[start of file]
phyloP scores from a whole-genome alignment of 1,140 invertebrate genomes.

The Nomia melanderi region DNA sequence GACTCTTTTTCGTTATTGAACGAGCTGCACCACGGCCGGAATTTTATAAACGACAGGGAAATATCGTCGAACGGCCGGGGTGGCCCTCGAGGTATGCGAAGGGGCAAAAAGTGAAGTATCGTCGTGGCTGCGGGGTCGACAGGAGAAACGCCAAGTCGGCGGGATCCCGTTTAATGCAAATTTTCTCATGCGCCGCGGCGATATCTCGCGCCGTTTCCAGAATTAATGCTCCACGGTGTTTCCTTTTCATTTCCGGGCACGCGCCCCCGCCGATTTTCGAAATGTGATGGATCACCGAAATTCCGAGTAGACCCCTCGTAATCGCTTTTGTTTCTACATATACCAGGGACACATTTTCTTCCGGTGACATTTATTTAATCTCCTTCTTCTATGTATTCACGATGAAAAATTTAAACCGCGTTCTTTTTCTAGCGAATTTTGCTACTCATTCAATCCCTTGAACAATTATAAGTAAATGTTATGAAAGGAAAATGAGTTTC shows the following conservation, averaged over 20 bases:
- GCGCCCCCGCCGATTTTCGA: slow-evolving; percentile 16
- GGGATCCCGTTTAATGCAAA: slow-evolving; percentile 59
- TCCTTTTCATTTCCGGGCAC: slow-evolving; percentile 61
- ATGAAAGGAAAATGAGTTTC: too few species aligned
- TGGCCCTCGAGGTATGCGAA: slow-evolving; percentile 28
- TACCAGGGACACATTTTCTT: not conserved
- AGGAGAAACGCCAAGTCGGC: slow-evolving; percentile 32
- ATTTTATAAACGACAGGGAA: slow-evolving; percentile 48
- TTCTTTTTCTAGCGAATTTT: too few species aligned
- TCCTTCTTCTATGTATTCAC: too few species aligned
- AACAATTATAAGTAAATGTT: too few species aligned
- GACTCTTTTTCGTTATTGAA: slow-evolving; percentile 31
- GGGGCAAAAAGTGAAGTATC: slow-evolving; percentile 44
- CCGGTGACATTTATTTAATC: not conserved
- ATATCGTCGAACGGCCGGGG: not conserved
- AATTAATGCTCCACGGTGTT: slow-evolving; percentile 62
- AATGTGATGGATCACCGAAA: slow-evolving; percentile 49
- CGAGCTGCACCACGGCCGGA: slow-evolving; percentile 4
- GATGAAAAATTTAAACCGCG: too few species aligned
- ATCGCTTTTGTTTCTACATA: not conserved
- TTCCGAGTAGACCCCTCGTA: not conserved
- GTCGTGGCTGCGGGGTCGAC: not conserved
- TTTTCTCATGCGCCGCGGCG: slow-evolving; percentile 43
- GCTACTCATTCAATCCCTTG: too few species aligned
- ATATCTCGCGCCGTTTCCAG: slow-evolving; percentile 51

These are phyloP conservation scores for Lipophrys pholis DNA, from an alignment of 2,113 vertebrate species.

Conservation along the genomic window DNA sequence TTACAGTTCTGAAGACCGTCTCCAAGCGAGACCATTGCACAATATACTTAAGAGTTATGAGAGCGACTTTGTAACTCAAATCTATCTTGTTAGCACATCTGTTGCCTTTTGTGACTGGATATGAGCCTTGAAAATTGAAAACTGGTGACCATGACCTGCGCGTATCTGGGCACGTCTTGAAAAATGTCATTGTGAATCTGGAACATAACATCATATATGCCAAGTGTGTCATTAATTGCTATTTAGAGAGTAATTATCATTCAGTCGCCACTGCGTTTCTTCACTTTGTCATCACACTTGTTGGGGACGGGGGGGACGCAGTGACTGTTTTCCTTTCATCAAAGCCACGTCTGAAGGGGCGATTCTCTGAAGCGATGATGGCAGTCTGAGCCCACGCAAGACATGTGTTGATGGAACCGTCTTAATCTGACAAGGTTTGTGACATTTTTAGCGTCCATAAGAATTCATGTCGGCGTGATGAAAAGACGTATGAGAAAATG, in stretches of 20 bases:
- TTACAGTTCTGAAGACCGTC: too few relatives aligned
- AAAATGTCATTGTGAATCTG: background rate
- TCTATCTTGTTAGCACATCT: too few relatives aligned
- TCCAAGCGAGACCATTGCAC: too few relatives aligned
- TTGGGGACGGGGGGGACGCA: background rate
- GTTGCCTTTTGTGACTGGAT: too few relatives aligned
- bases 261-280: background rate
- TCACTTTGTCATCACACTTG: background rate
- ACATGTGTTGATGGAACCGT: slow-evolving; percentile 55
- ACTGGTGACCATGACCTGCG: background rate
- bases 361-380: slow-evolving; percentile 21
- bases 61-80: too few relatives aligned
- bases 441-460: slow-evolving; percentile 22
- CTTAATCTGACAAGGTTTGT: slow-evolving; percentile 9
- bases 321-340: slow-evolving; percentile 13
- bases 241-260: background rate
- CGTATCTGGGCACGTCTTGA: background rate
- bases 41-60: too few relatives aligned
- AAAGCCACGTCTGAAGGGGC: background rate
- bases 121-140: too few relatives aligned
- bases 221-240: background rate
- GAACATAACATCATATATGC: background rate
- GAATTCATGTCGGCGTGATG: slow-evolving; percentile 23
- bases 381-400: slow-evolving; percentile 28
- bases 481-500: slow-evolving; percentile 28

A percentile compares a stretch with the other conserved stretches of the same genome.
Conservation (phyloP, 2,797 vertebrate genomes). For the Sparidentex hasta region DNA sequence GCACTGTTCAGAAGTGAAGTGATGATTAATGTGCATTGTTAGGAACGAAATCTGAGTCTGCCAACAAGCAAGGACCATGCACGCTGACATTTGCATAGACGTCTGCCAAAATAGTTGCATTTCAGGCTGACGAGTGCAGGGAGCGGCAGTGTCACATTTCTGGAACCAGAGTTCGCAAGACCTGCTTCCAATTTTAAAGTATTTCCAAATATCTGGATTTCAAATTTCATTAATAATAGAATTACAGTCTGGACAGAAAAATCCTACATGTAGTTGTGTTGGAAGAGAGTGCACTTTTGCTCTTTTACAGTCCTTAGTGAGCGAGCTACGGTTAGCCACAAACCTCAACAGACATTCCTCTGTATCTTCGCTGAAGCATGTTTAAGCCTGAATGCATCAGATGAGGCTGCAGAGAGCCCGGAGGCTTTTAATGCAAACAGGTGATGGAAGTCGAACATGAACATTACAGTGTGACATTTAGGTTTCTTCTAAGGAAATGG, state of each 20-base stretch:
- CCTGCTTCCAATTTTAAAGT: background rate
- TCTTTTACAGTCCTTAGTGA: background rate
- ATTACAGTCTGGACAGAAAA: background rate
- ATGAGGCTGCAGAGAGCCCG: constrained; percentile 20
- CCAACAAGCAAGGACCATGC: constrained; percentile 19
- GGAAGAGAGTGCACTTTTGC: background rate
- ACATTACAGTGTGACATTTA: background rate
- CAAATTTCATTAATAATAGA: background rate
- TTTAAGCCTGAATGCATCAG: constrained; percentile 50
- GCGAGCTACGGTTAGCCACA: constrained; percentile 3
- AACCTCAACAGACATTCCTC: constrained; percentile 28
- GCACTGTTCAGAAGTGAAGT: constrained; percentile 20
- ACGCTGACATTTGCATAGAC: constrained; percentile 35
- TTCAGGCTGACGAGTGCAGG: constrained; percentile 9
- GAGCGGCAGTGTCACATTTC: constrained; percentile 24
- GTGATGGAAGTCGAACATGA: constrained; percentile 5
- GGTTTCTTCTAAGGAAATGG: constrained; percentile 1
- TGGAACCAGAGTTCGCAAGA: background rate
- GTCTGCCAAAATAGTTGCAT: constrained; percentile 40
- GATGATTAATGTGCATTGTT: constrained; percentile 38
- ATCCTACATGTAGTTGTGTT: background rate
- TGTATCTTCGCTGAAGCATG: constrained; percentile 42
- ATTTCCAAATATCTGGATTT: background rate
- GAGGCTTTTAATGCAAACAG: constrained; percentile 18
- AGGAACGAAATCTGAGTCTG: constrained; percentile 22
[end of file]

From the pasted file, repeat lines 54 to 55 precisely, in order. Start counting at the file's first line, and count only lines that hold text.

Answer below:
- bases 481-500: slow-evolving; percentile 28

A percentile compares a stretch with the other conserved stretches of the same genome.